Credit cardholders in the UAE are required to issue a check upon submitting their credit card application. These checks serve as a payment guarantee if cardholders default on their credit card payments. If the checks issued are unfunded, the checks will bounce, and the check issuer will need to pay the sum and face jail terms.
So, can you be jailed for credit card debt in the Philippines? Although there are no laws on borrowers serving jail time due to unpaid credit card debts in the Philippines, it is strongly encouraged to settle your credit card balance.
Accumulating debt will hurt your credit score. And with a bad credit score, you’ll have trouble having your loan approved.
Paying off your credit card debt will also give you peace of mind. You can rest easy knowing you don’t owe anyone money.
So, what happens to unpaid credit card debt in the Philippines?
Since you can't go to jail for unpaid credit card debt, your bank will turn over your credit card account to a third-party collection agency. A collection agent will call you to convince you to repay your unsettled debt.
If you do promise to pay your balance, the credit card company can take the matter to court. However, lawsuits can be long and costly, so the credit card company might also enter in a out-of-court settlement with you.
4. It's Difficult to Apply and Get Approved for a Credit Card
To some extent, this is true for some people, especially those with poor credit history. But not all types of credit cards are difficult to apply and get approved for. This is one of the many credit card myths you should stop believing.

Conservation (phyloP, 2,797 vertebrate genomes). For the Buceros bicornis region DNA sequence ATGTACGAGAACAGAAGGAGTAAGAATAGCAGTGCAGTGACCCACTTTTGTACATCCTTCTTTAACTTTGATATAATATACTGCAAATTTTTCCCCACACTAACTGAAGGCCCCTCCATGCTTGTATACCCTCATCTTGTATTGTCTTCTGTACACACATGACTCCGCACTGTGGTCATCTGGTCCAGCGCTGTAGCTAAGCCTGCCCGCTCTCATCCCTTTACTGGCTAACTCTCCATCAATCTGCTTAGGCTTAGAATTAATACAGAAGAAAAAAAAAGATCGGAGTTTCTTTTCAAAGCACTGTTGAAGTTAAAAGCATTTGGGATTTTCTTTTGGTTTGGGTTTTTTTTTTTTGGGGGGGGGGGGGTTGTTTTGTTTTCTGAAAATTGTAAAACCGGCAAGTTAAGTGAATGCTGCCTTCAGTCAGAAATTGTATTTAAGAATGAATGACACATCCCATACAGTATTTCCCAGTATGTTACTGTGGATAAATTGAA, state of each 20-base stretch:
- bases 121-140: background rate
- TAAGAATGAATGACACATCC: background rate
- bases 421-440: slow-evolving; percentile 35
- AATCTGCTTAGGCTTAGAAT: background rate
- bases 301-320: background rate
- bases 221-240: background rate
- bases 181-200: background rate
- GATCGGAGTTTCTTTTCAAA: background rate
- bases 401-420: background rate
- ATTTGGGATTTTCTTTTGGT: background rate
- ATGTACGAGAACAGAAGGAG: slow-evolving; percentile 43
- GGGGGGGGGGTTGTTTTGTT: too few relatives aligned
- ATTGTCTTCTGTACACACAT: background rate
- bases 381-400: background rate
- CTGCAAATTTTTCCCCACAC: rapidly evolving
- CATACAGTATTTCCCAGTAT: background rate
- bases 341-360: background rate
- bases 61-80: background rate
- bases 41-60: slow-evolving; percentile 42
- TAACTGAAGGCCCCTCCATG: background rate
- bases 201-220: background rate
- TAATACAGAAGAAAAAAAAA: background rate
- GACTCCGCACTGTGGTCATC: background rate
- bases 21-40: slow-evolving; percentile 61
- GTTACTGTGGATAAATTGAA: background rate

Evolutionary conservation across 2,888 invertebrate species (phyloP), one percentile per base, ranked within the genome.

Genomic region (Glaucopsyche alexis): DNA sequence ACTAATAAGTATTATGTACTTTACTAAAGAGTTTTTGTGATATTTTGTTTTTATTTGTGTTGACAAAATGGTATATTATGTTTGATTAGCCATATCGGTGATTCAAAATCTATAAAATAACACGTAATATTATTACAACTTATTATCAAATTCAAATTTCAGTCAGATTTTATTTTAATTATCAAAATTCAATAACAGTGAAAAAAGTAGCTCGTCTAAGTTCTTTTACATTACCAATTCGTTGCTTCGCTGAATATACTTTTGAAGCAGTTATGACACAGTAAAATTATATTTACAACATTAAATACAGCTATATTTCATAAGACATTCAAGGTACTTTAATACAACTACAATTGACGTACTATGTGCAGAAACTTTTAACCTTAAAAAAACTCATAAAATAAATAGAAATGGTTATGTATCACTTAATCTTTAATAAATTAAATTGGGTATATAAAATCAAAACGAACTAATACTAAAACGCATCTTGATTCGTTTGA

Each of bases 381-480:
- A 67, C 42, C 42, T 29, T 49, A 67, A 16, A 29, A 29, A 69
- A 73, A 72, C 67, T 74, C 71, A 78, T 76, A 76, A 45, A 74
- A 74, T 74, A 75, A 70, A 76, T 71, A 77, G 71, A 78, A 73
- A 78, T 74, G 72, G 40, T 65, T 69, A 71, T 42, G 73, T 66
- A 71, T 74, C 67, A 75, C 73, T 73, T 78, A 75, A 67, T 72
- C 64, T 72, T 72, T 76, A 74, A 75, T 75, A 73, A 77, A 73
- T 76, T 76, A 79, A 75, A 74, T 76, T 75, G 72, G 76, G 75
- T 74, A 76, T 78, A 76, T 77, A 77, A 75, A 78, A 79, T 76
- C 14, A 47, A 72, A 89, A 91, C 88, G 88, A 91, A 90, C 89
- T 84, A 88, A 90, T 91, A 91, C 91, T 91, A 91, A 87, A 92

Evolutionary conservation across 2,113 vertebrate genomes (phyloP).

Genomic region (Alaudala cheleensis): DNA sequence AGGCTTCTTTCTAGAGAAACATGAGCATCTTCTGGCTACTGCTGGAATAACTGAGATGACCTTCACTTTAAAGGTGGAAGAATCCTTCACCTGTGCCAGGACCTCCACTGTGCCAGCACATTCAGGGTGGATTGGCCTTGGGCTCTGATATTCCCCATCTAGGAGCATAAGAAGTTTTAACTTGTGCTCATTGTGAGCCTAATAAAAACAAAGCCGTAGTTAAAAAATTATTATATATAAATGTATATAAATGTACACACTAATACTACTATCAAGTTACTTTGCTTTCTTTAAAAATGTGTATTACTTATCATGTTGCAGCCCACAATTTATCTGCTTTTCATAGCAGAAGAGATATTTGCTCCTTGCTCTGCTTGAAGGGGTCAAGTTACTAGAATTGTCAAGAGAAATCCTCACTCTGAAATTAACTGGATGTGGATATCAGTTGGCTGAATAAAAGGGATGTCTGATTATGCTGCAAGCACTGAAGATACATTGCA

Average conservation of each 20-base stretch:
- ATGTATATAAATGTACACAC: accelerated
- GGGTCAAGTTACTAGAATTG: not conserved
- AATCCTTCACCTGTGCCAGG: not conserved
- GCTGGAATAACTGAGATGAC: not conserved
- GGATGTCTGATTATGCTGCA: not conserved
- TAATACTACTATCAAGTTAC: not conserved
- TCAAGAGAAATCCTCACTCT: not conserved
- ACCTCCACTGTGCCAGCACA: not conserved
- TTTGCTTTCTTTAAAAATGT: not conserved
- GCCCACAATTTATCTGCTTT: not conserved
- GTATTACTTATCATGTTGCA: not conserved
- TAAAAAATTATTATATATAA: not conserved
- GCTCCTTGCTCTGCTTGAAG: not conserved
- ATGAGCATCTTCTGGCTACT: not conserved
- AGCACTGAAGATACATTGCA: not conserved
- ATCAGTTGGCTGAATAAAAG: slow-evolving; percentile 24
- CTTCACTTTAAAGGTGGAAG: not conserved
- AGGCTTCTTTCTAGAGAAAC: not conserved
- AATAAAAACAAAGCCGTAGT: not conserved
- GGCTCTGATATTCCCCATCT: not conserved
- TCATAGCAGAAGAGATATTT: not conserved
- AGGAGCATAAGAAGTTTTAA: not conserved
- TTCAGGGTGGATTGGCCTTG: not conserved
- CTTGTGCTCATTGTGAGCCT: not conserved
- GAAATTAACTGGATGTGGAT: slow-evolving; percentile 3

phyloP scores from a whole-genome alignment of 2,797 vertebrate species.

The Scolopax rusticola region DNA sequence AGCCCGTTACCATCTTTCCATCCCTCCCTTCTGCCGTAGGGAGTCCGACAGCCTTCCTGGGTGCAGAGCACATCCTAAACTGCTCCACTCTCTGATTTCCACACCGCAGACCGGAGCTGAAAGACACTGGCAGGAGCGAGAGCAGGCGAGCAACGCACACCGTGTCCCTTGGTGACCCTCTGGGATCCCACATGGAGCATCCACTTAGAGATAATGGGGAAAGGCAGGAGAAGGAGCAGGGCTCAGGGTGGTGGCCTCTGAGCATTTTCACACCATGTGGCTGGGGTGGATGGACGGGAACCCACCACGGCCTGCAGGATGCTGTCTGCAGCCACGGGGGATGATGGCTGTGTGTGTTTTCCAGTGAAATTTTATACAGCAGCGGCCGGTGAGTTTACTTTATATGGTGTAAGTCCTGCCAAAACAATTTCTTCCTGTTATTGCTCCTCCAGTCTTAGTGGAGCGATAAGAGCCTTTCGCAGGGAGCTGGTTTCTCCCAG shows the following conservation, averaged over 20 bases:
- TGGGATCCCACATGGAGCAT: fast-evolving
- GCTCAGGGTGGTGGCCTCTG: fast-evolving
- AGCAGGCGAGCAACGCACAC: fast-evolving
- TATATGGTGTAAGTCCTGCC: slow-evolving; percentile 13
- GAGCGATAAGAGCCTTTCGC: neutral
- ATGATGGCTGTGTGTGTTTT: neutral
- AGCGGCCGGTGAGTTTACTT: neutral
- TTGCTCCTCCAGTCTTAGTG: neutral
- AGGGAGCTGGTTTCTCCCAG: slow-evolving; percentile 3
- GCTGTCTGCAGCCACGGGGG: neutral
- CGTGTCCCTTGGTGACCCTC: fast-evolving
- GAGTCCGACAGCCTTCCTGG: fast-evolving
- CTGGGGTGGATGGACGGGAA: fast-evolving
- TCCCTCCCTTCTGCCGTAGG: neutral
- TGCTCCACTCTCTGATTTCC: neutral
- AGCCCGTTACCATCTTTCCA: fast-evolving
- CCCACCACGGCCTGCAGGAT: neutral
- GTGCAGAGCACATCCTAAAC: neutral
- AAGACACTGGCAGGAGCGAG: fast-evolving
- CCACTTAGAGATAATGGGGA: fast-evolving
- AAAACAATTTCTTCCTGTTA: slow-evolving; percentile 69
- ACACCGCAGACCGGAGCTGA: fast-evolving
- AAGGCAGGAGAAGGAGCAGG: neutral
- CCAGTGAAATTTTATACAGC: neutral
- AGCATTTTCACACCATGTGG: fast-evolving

For example, even if you don’t have enough financial documents to show to the bank or have poor credit standing, you can easily qualify for a secured credit card.
Credit card applications may be hard. Before blaming it on the stringent screening process, check for some mistakes you might have committed, too.
- Applying for the wrong credit card tier. Credit cards have different tiers and qualification requirements. Basic credit cards have lower minimum required salary, while Gold and Platinum credit cards require a gross annual income of PHP 500,000 or higher. You can check some of the best credit cards for low income to kick off your credit card ownership.
- Submitting incomplete or outdated requirements. You might have submitted documents that did not comply with the bank’s requirements, like an ITR from 2019 when applying for a credit card in 2021. You might have also provided the wrong address and telephone number, preventing the bank from conducting its verification.
- Applying through multiple agents. Multiple credit card applications create an impression that you badly need a credit card and that you’re in a grave financial situation.
5. You Can't Negotiate Credit Card Terms
It's wrong to assume that whatever terms your card comes with are set in stone. Credit card terms are negotiable. You just have to call your bank and ask.
For instance, you can request an annual fee waiver if you've been a good customer (i.e., you always pay your full credit card balance on time). You may even try negotiating a lower interest rate, especially if you're trying to pay down your credit card debt.
Credit card terms are negotiable for cardholders who have a squeaky clean credit card record and have a good relationship with their bank.
6. You Can't Have More Than One Credit Card
The fear of having multiple credit cards comes from the misconception that it can badly affect one’s credit score. Well, it does have an impact, like when you have many credit card applications at the same time, which can lower your score a bit.
However, the computation of a credit score doesn’t include the number of credit cards owned. It isn’t a big deal. So yes, this is only one of the many credit card myths out there.
If you can remember multiple due dates, cut-off dates, statement dates, and other important information that will save you from paying penalties, then get more than one credit card. However, if you’re still struggling to manage your finances, then you can stick to one card for now.
7. Credit Card Fees are Expensive